May 15th, 2018
The Ontario Human Rights Code does not explicitly prevent an applicant from bringing an application against his/her employer after having executed a full and final release. However, the Human Rights Tribunal of Ontario may consider whether allowing such an application to continue would amount to an abuse of process.
Section 45.1 of the Code gives the Tribunal the authority to dismiss an application, in whole or in part, “if the Tribunal is of the opinion that another proceeding has appropriately dealt with the substance of the application”.
The free and voluntary execution of a full and final release has been interpreted by the Tribunal to be “another proceeding” that appropriately deals with the substance of a human rights application against a former employer. Many full and final releases will include a clause seeking to preclude the employee who signs the release from bringing a claim against his/her former employer that stems from the employment relationship, including an application under the Code.
In some situations, the Tribunal will nonetheless permit applications to continue such as when the applicant can show that the release was signed under duress. The determination as to whether the release was signed under duress takes place at a preliminary hearing, before the actual hearing on the merits of the application.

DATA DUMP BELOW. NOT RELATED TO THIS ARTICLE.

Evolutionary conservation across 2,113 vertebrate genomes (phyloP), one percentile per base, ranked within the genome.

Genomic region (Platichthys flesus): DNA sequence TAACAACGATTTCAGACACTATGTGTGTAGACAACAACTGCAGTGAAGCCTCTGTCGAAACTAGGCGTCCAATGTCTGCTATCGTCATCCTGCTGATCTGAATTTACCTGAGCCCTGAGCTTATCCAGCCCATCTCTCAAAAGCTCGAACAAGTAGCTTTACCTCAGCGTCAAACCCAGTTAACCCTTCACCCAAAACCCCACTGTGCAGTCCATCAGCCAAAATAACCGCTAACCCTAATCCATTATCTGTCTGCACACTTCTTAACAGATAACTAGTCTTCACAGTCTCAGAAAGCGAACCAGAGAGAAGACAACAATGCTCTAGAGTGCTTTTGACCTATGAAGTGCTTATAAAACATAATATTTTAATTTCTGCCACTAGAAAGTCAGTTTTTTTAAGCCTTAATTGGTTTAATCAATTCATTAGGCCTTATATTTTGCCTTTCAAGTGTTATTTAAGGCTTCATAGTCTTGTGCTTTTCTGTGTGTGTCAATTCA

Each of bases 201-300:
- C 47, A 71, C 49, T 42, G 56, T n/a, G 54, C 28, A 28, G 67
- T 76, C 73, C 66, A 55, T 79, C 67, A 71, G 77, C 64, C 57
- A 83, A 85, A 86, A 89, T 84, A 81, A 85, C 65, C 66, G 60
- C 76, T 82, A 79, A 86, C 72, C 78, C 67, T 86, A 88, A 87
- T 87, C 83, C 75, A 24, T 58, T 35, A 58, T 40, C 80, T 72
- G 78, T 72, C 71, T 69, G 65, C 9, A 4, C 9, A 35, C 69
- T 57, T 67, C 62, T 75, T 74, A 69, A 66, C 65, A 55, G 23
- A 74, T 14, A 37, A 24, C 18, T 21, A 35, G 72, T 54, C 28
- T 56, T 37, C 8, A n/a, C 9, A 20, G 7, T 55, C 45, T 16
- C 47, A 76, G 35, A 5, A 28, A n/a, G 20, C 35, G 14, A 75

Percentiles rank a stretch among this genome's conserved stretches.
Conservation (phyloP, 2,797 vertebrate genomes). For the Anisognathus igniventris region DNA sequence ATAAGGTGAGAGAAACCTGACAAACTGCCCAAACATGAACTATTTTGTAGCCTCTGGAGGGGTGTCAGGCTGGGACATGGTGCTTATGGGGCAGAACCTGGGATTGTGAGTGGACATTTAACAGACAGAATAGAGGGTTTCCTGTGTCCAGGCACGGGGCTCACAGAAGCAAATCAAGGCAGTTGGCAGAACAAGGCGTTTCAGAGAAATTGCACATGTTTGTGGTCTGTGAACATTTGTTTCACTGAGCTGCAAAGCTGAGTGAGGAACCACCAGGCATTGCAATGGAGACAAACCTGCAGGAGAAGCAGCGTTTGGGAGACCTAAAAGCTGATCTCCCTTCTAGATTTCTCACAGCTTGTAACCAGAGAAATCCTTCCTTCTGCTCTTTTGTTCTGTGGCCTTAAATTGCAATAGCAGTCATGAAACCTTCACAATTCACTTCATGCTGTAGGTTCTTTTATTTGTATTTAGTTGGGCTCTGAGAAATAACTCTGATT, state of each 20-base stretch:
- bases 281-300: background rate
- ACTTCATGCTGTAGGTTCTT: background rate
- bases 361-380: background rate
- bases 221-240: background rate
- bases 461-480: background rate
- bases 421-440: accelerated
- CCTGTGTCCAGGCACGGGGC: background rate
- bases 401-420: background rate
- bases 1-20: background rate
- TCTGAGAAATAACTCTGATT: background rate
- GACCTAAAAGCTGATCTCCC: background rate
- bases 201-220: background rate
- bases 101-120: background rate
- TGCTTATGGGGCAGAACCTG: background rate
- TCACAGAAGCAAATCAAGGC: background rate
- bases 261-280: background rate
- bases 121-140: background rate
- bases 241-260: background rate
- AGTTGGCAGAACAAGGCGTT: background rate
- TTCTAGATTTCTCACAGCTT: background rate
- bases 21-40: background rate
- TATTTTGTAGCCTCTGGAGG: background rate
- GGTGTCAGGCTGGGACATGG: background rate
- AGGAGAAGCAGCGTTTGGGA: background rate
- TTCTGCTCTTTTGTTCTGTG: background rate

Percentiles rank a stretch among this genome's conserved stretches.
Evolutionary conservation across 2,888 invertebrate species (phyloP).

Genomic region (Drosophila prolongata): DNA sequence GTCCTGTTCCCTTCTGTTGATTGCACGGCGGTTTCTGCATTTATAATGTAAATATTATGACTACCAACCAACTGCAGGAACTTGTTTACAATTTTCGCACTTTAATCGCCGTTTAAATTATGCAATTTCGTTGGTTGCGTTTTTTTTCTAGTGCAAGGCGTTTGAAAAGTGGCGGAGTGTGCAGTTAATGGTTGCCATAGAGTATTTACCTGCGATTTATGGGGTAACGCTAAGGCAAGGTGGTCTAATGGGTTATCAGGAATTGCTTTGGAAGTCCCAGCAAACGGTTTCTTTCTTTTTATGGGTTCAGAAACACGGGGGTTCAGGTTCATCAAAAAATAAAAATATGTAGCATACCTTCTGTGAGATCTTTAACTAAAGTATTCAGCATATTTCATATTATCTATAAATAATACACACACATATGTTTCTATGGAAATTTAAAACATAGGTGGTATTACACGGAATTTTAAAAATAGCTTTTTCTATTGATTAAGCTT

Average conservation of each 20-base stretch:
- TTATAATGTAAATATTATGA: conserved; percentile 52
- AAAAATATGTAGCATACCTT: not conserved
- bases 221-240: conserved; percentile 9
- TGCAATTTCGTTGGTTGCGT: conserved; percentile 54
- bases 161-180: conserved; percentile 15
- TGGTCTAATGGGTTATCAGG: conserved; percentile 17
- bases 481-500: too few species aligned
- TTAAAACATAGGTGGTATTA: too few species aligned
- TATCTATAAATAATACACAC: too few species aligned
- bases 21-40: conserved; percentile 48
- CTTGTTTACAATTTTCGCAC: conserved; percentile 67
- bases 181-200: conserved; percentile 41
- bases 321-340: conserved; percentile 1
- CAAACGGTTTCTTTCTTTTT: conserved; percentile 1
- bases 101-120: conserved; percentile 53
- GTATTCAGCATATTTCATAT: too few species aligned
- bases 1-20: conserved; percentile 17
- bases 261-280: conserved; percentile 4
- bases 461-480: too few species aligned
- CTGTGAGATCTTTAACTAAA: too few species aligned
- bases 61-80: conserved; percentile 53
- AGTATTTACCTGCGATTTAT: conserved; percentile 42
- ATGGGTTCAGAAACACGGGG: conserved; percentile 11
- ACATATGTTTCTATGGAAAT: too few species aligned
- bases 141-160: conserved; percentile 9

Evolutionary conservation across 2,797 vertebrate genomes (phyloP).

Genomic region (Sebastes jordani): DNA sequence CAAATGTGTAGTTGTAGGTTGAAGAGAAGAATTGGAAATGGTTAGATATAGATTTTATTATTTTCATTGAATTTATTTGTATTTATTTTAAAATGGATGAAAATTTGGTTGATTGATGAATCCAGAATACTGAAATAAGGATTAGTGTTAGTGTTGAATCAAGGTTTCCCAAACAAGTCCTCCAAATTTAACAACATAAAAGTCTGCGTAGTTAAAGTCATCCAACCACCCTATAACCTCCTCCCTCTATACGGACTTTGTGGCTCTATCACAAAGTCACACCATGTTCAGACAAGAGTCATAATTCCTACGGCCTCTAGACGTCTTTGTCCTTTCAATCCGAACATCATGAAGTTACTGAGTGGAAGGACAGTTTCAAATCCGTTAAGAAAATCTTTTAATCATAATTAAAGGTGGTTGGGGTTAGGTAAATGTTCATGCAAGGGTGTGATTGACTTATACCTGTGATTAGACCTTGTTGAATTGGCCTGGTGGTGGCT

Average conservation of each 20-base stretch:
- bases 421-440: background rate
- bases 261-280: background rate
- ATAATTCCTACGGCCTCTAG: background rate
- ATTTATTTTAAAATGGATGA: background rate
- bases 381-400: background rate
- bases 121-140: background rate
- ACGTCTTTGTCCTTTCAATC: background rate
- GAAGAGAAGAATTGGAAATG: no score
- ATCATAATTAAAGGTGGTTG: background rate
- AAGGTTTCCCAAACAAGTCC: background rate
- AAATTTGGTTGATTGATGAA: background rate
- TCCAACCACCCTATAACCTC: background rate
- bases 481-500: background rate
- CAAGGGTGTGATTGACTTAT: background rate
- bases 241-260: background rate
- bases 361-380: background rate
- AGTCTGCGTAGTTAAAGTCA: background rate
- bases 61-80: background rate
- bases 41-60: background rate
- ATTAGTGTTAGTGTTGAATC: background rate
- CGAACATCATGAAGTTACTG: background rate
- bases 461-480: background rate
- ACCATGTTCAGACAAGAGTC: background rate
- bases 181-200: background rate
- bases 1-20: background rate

The threshold for duress is high. The applicant needs to put forward clear and convincing evidence that the applicant suffered economic, psychological, and/or emotional pressure such that he/she had no choice but to sign the release. The loss of free will is critical to a finding of duress. The Tribunal has held in some cases that financial difficulty following loss of employment is one factor to consider, but is insufficient on its own to support a claim of duress.1
If you are faced with termination from your employment and are asked to sign a release, be sure to seek independent legal advice beforehand. If you believe that you have been compelled to sign a release under duress, and that your rights under the Code were violated by your former employer, contact a lawyer to obtain advice with respect to a potential human rights application promptly as you may be precluded from pursuing an application if it is filed more than one year from the date of the last incident of discrimination.
1 See for example Kailani v Securitas Canada, 2009 HRTO 1183 (CanLII).